Improved neonatal care has led to an increase in the number of invasive diagnostic tests and clinical interventions undertaken in infants. These procedures can be acutely painful, yet pharmacological analgesia is infrequently and inconsistently provided . Chronic exposure to noxious stimuli during the preterm period is developmentally unexpected, and may drive changes in the maturation and organization of functional neural circuitry . Given that infant pain is associated with short-term physiological instability  and long-term negative consequences, including changes in white matter microstructure [4,5] and altered cognitive development [5,6], effective analgesic provision is a clinical priority. Nevertheless, testing analgesic efficacy in infants requires a bespoke approach as verbal pain report clearly cannot be used and we cannot assume that analgesics used in adults and children will provide effective analgesia, because of differences in pharmacodynamics and pharmacokinetics .
Despite significant advances in our understanding of the neurobiology of pain, there remains a paucity of evidence-based analgesics available for use in infants [8,9▪]. Only in the past few decades have clinical trials been performed to assess the analgesic efficacy of pharmacological agents commonly used in neonatal care . These trials use a range of validated and unvalidated pain scores, comprised of behavioural and physiological response variables, as endpoints to quantify pain experience [8,9▪]. They have yielded conflicting and controversial results, and positive effects have often been overshadowed by concerns over potential adverse drug effects . This has led to extreme variation in analgesic practices both between and within countries [12▪–14▪]. A new approach is needed. Here, we emphasise that the assessment of analgesic efficacy in infants requires well designed age-appropriate clinical trials, using objective and sensitive endpoints assessed across multiple modalities to better quantify infant pain. We discuss evidence relating to the use of analgesics in neonatal practice and consider approaches to quantify analgesic efficacy using measurements of noxious-evoked change in infant physiology, behaviour and brain activity.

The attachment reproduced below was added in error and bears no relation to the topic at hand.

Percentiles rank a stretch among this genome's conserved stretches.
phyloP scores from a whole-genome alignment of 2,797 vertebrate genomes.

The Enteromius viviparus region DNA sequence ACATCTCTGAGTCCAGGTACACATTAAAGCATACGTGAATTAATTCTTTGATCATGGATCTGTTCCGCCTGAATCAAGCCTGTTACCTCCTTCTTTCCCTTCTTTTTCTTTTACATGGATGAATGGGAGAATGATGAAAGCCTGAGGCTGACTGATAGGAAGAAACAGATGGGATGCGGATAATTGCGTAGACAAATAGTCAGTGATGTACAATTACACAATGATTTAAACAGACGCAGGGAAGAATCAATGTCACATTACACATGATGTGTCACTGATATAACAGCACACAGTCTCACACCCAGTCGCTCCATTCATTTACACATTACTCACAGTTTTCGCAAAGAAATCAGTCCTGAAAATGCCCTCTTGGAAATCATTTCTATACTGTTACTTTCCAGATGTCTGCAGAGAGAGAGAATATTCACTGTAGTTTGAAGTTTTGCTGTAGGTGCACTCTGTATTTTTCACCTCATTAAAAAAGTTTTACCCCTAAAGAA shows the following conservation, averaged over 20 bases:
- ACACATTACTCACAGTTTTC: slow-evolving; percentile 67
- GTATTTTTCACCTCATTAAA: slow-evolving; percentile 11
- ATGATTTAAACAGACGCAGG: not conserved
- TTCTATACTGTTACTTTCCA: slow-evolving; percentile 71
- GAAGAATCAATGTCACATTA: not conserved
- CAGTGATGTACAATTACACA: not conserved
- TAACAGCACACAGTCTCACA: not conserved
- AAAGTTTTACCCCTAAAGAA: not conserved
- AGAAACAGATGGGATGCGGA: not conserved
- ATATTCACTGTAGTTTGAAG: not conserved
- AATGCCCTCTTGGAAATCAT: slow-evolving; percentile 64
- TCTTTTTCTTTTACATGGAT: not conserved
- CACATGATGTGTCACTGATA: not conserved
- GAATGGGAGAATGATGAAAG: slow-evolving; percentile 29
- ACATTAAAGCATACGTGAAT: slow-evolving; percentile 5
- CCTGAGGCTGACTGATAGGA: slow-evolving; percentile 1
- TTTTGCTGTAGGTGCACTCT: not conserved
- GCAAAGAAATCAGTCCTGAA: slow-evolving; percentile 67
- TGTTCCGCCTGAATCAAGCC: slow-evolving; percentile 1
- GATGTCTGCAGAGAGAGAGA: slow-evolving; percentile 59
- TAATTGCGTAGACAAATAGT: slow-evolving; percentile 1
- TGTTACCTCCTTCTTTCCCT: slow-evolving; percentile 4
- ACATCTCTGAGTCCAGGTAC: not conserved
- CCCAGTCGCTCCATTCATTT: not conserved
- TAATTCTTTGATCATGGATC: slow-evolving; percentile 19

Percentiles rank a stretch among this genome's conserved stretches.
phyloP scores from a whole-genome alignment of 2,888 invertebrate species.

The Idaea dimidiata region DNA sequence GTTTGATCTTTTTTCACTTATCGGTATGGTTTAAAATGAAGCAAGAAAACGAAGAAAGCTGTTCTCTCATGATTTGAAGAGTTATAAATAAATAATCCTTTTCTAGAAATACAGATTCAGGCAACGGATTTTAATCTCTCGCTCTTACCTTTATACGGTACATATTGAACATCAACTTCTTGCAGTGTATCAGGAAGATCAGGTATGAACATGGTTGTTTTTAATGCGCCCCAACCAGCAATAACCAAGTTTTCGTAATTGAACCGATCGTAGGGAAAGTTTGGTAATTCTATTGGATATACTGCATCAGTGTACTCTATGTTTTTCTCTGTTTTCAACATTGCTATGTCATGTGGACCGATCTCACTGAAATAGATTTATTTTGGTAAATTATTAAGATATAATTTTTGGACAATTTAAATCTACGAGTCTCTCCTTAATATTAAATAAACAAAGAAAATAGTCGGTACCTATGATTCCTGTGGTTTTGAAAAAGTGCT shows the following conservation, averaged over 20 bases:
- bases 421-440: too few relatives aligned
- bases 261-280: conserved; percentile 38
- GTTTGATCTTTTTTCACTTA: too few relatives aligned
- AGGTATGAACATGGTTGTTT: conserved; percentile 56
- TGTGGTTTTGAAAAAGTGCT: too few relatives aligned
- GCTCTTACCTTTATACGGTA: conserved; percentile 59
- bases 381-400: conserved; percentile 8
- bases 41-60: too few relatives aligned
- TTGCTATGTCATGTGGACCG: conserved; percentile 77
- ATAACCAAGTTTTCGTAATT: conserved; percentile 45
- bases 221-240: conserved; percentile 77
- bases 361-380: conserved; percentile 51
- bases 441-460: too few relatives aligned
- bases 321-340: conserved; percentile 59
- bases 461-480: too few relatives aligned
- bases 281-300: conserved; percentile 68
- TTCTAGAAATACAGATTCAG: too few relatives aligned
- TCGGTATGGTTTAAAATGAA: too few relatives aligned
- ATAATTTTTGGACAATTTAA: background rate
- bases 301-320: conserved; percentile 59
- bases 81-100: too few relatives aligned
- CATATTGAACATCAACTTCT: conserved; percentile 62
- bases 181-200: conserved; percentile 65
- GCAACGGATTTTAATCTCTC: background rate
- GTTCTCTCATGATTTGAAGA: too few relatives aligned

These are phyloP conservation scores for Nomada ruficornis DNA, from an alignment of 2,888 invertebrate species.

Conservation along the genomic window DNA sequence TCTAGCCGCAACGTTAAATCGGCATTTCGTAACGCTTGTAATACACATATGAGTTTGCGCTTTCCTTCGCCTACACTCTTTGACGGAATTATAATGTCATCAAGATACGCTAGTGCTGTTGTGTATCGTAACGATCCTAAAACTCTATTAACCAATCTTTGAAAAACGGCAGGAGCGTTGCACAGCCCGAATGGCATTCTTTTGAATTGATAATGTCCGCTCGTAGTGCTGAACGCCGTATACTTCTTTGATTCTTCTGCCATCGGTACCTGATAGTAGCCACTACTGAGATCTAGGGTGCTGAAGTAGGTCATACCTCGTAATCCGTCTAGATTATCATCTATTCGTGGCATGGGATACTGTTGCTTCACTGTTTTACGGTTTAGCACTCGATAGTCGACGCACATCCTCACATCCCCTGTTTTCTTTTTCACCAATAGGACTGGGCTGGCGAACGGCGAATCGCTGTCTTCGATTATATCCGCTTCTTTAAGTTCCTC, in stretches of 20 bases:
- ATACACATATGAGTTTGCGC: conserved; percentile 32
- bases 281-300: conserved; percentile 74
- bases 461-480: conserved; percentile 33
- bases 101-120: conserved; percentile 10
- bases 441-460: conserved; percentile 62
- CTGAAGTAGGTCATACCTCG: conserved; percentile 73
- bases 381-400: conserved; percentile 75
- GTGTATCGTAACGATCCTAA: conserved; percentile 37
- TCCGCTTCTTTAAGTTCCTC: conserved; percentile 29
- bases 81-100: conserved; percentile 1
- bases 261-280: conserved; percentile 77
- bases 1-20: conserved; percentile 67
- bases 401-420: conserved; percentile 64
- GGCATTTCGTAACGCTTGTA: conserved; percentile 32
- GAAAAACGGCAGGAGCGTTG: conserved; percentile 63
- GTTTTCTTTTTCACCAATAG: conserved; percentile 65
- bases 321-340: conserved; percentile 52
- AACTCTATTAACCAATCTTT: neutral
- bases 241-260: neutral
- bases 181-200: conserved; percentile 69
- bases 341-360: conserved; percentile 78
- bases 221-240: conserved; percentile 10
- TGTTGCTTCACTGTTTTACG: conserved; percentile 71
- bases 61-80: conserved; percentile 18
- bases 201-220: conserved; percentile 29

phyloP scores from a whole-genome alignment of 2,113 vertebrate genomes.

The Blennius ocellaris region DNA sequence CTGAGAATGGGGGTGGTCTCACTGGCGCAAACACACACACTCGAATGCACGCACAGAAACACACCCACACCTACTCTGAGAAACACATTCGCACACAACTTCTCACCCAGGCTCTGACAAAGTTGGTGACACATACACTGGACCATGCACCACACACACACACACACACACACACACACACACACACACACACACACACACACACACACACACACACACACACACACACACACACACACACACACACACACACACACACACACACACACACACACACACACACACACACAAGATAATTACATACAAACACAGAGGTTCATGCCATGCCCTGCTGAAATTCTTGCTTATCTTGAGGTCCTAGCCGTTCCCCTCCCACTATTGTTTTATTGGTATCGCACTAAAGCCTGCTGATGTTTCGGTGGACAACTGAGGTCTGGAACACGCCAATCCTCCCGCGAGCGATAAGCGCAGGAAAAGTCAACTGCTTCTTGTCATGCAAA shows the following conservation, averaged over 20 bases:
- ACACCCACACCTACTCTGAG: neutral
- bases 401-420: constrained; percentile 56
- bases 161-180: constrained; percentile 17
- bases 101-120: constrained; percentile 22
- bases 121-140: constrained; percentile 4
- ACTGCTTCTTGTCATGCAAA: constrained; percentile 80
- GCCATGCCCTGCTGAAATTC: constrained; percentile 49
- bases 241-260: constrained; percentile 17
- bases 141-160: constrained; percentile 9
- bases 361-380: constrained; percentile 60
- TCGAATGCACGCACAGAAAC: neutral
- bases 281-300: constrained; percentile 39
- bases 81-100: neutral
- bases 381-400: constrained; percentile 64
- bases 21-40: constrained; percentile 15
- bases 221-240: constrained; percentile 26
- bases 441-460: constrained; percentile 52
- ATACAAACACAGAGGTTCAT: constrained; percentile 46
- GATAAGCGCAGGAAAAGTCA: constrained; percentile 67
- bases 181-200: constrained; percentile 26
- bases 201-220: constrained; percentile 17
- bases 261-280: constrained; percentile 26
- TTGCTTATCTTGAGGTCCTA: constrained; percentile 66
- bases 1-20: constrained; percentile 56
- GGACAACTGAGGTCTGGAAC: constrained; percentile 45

NOXIOUS-EVOKED ACTIVITY IN THE NEWBORN INFANT
Pain elicits an array of neurophysiological, behavioural, and physiological responses designed to protect the body from harm. When an infant undergoes a painful procedure, noxious information is transmitted from the periphery to the spinal cord via nociceptors, triggering a spinal reflex, which can be observed as bilateral limb withdrawal from the offending stimulus [15,16]. The noxious information passes to the brainstem, triggering physiological changes, as well as reflexive facial grimacing and vocalizations, which alert the caregiver. It is then transmitted via the thalamus to various cortical brain regions [17▪,18], which in adults, are thought to encode the sensory and emotional aspects of pain . Cortical and subcortical brain regions also have a top–down modulatory effect on the nociceptive signal , which changes with development [21,22]. Physiological stability can be disrupted for several hours after the nociceptive event, with increased prevalence of episodes of tachycardia or bradycardia, oxygen desaturations, and apnoeas [23,24]. Up until recently, much of our understanding of clinical pain assessment and management in infants has been based upon the scoring of noxious-evoked behaviour and physiological responses . These pioneering studies have been highly influential in raising the profile of infant pain and have provided good evidence for the use of non-pharmacological comfort techniques [25,26,27▪]. However, when these measures have been used to test pharmacological agents they have yielded inconsistent results, and have contributed to a continual state of equipoise for most analgesics.